Taking your medication on time, every time

a woman at home with her medications

When your doctor prescribes you a medication, it’s important to follow the instructions as closely as possible. Taking the right amount of medication on schedule is part of your ongoing care.  

However, there are many common reasons why you might have trouble sticking to your dosing schedule.  

Reason #1: Forgetting to take your medication on time.  

This can be especially hard if you’re taking multiple medications with different dosing schedules. 

Solution: Make taking your medication part of your routine.  

Connect taking your medication to daily activities such as meals or going to sleep. For example, you might set your medications near the breakfast table to remind you to take them after your breakfast, or keep a pill organizer that sorts your meds by day next to your bed. 

You can also set alarms using your clock, cell phone or the CenterWell Pharmacy® mobile app. Our app lets you set up personal medication reminders to stay on track with your meds (not available in Spanish).  

Reason #2: Not knowing how or when to take your medication.  

Understanding the instructions included with your prescription is important to make sure you take the correct amount at the right time. 

Solution: Check the instructions included with your medication.  

These should be printed on the prescription label or included in the medication’s packaging. If you’re having trouble understanding the instructions, call your prescriber’s office for help. 

Reason #3: Not believing your medication is effective or still necessary.  

It’s easy to think you can stop taking your medication if its effects aren’t noticeable or you’re feeling better. 

Solution: Always talk with your prescriber before stopping your medication.  

Many medications don’t have a noticeable effect when you take them, but they’re still important to take. For example, if you’re prescribed antibiotics, you should make sure to finish out the prescription—even if you feel better. Stopping early could leave germs alive that might reinfect you and become harder to treat. ¹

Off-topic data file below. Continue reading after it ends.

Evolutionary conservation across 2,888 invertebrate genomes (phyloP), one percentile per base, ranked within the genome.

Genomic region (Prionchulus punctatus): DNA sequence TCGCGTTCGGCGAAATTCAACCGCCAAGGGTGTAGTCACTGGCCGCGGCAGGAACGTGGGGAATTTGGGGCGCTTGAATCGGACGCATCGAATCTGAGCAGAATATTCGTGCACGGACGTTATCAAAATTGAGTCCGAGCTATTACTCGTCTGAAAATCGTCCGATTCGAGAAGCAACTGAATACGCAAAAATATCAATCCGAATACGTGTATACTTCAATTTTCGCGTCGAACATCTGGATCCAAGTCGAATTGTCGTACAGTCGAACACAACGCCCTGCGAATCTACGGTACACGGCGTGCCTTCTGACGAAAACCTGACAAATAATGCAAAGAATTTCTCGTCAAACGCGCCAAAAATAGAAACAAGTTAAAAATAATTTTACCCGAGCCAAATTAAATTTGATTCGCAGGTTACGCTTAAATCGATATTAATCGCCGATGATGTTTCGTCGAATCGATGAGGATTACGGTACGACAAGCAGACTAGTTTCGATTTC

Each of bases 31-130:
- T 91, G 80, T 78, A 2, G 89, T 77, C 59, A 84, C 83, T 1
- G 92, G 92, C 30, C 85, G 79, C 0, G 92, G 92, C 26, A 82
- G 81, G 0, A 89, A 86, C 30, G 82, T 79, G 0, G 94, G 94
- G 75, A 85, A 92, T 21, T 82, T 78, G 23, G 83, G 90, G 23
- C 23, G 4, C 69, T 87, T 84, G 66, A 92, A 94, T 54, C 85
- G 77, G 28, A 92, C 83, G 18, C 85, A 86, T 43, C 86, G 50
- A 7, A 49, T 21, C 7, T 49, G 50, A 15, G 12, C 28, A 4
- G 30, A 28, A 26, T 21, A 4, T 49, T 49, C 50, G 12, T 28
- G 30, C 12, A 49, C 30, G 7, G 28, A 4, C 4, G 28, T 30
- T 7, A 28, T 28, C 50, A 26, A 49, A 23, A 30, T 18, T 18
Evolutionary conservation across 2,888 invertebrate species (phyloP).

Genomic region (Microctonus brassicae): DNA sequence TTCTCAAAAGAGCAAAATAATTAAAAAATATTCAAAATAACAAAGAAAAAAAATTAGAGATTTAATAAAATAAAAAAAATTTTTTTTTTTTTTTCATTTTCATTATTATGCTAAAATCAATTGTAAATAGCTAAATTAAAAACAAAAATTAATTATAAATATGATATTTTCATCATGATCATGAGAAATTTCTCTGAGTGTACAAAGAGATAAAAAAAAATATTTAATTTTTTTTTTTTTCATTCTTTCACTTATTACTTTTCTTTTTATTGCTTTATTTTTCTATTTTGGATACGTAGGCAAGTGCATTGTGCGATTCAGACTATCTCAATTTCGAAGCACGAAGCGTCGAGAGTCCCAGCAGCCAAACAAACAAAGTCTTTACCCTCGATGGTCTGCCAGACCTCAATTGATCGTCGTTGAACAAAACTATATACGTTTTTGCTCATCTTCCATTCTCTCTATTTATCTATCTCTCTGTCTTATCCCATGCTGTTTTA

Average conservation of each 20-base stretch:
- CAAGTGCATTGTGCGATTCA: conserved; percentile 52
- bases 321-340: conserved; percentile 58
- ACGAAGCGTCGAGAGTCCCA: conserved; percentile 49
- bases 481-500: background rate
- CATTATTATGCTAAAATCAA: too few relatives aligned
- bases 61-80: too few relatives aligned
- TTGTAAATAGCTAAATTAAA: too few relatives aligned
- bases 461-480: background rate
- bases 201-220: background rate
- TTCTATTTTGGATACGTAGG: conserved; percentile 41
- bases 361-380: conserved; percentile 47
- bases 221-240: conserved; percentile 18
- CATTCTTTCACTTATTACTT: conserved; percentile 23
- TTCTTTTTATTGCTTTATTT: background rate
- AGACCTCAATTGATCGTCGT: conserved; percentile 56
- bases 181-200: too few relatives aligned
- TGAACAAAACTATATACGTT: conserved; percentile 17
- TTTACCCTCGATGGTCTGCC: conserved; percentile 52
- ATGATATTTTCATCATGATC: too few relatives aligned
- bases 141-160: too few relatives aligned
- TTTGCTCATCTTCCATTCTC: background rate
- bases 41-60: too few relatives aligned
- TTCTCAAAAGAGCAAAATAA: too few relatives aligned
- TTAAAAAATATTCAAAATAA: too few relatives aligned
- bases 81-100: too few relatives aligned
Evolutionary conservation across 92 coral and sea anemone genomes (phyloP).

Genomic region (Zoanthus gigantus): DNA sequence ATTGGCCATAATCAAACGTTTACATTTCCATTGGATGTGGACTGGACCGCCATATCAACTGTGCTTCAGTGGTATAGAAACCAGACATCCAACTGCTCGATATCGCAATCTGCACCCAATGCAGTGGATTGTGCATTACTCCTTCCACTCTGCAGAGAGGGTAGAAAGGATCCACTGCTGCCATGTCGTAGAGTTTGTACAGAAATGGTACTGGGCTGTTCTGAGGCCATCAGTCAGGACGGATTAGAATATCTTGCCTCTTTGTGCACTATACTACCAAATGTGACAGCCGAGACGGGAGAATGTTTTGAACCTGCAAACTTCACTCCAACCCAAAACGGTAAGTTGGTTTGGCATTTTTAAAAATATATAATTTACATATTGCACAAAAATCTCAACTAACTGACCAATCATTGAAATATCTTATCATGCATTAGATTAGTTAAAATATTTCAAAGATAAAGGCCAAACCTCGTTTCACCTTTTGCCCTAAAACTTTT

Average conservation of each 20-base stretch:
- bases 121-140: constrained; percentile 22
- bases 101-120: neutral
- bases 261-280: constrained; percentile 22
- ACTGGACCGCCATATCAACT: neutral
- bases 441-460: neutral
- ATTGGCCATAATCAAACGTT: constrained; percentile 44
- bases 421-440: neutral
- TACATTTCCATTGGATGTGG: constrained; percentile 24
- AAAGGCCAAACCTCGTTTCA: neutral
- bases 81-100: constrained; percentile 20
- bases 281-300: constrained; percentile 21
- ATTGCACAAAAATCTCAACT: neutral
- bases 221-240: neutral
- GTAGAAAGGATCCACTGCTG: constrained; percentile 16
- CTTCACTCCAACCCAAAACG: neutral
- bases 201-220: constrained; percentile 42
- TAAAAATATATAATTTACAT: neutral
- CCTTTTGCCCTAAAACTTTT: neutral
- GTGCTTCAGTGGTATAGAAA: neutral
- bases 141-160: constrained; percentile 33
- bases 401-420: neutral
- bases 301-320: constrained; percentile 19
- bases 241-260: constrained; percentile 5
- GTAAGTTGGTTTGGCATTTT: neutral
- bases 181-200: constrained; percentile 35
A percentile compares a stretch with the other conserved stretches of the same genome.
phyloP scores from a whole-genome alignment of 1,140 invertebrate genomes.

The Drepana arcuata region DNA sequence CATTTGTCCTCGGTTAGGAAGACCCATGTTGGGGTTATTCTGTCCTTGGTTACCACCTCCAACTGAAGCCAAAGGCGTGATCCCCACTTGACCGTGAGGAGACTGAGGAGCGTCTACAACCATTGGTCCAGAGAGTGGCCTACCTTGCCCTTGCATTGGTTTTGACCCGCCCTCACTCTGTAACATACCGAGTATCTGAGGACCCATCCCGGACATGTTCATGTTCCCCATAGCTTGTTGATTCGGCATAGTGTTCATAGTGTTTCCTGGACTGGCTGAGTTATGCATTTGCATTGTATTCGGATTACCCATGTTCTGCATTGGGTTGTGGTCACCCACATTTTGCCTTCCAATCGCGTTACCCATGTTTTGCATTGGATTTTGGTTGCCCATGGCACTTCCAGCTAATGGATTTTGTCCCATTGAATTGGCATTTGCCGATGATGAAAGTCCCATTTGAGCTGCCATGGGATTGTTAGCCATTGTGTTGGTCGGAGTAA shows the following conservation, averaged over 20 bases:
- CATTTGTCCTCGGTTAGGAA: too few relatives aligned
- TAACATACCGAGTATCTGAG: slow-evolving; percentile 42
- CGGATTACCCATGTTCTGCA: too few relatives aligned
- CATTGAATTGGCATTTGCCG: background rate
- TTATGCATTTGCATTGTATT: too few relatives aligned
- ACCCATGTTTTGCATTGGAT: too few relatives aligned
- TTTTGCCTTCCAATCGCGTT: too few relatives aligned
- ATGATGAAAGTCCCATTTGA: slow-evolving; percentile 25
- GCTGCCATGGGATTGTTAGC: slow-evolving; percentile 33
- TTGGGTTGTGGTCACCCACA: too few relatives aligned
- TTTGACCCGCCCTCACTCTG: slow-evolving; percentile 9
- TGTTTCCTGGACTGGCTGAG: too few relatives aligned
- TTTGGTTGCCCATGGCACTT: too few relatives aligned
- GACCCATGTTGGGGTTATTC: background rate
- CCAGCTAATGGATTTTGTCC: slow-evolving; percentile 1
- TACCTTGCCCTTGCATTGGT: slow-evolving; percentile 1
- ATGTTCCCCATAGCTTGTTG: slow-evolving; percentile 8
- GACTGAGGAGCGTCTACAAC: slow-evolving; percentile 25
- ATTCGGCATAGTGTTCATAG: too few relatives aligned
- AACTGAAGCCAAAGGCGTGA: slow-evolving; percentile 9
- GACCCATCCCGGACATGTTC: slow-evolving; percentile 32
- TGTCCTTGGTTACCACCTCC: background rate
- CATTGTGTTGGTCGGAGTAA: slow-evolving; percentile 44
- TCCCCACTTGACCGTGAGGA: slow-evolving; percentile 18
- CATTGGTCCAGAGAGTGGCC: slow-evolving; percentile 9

You should also talk to your prescriber if your medication comes with side effects that are too difficult to manage. Your prescriber may be able to prescribe you a different medication or lower dose that can lessen the side effects. Lifestyle or dietary changes may also help. ²

Reason #4: Having trouble paying for your medication.  

The cost of medications can be hard to fit into your budget. 

Solution: Talk to your prescriber about switching to a generic version.  

Generic drugs contain the same active ingredients as brand-name medications, but can cost up to 85% less.³ You can also see whether you qualify for drug assistance programs in your state. 

Reason #5: Running out of your medication.  

Forgetting to refill early enough could leave you out of medication when you need it. 

Solution: Try home delivery.  

When you fill prescriptions with CenterWell Pharmacy, you can get a 90-day supply of your medications shipped right to your home. You’ll save a trip to the store and be able to manage all your medications in 1 place. 

You can even set prescriptions to auto refill so you always have the medication you need. 

We’re here to help 

If you have questions about when or how to take your medication, talk to your prescriber. If you still have questions after speaking with them, you can also reach out to CenterWell Pharmacy! We’re available 800-379-0092 (TTY: 711), Monday – Friday, 8 a.m. – 11 p.m., and Saturday, 8 a.m. – 6:30 p.m., Eastern time. 

This material is provided for informational use only and should not be construed as medical advice or used in place of consulting a licensed medical professional. You should consult with your doctor to determine what is right for you. 


  1. 5 Medication Safety Tips for Older Adults,” U.S. Food and Drug Administration, last accessed May 2, 2024.  
  2. Finding and Learning about Side Effects (adverse reactions),” U.S. Food and Drug Administration, last accessed May 2, 2024. 
  3. Malini Ghoshal, “Generic vs. Brand-name Drugs: Is There a Difference?” Healthline, last accessed May 2, 2024. 

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